MCN BMW R1200GS Adventure Review (2010-current)
2010 BMW R1200GS Adventure review by
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|MCN ratings||Owners’ ratings|
|Ride & Handling||) to come|
|Quality & Reliability||)|
Compare the latest 2010 R1200GS with the earlier version:
MCN BMW R1200GS Adventure Review (2006-current)
MCN overall verdict
The world’s biggest monster traillie is a ridiculous concept that on paper at least shouldn’t work at all. It weighs 223kg, the suspension is three inches taller than the standard R1200GS and with a 33-litre tank full of fuel you need to be Britain’s strongest man to lift it off the sidestand. But in reality it’s one of the best mile-eating bikes money can buy and one of the quirkiest, most interesting bikes on the road today. In fact we absolutely love it. For 2010 the BMW R1200 GS Adventure gets even better with a touch more torque at 88ftlb, a new twin cam 110bhp motor and the addition of the updated BMW ESA II suspension system and a clever exhaust valve which passes noise tests but opens up as revs increase, the bike is even better for 2010.
Where it lacked power now it has it, drive it on and there’s still that annoying hole for emissions around 4500rpm (they all do that mister), but it barks after that. The exhaust definitely sounds more aftermarket than manufacturer standard but is in no way offensive. And on the gas the whole experience revs quicker, cleaner and it’s faster at the top-end yet it still retains that incredible 400-mile tank range.
And where the older single cam model used to feel like it was hitting a brick wall under acceleration after 80mph, the new one pushes its heft through that aerodynamic barrier with a little extra shove.
Ride and Handling
Like the RT it also gets the ESA2 electronically adjustable suspension which blesses it with beautiful ride quality and comes with sport, comfort, normal and two off-road modes which also adjust the amount of traction control you have. Off road the bike allows you to have some slides without the aggressive traction cutting in. But it’s on the road where the bike will be ridden mostly and a well ridden GS Adventure can handle twisty backroads once you learn to trust the feeling of the suspension and tyres. And on motorways you can lord it looking into lorry windows while wafting along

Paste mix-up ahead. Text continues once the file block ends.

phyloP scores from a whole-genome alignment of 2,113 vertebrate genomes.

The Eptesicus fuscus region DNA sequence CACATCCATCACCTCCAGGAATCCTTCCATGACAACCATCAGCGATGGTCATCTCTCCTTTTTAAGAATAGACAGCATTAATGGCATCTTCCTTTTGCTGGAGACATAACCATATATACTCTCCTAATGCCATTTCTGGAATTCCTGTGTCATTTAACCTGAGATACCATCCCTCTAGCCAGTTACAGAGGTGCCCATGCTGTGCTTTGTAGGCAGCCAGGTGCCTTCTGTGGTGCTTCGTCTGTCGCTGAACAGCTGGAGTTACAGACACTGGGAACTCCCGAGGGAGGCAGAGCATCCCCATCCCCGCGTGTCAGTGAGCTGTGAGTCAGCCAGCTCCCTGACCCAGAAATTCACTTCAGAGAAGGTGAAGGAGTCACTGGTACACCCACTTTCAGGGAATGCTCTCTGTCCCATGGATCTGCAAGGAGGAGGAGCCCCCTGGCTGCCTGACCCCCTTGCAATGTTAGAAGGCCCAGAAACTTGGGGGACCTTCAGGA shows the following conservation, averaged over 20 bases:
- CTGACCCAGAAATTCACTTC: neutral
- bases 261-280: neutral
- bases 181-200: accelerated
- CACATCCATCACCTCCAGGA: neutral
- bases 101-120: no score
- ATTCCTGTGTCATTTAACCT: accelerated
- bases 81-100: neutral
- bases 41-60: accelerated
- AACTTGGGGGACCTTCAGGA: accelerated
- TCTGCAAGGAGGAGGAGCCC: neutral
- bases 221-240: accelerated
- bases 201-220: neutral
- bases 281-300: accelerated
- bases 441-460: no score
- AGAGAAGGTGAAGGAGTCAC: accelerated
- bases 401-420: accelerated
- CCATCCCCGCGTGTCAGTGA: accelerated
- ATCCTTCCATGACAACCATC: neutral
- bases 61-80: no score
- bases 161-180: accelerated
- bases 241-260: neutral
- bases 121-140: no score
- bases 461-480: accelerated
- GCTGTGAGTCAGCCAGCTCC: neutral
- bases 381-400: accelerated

The new ESAII suspension is a big improvement over the old system and the bike also comes with a height adjustable seat. You can spec the bike up with tyre pressure monitors, heated grips, smaller indicators, LED spot lights, panniers and a sports exhaust. BMW dealers we’ve spoken to say that most bikes bought are fully specced up with every option box ticked
Quality and Reliability
They’re well built but many owners complain of the bike’s using oil and there have been some problems with generators in the past. But this is a new engine so all that should be in the past and BMW have made massive steps to up their build quality and reliabilitiy. We’ve ran three bikes in the last three years and have never had a problem with any of them over 28,000 miles.
At the basic price this is a hell of a lot of bike for the cash. It is one of the greatest mile eaters that money can buy and if you approve of the looks then we reckon its one of the coolest motorcycles on the road today. But are you man enough?
1999: R1150GS – 85bhp, 229kg, six-speed gearbox, twin headlights.
2002: R1150GS Adventure released – 253kg, bigger tank, taller suspension.
2004: R1200GS – 100bhp, 199kg, more powerful Boxer motor, new chassis.
2006: R1200GS Adventure – new model.
2007 – 2009 – various updataes
2010 R1200GS & GS Adventure – 110bhp, 229kg new model
|Fuel capacity||33 litres|
|Average fuel consumption||41mpg|
|Tank range||300 miles|
|Engine specification||8v Boxer twin, 6 gears|
|Frame||Tubular steel trellis|
|Front suspension adj||Preload|
|Rear suspension adj||Preload, rebound|
|Front brakes||Twin 300mm discs|
|Rear brake||Single Disc, ABS Optional|
|Front tyre size||120/70 x 17|
|Rear tyre size||180/55 x 17|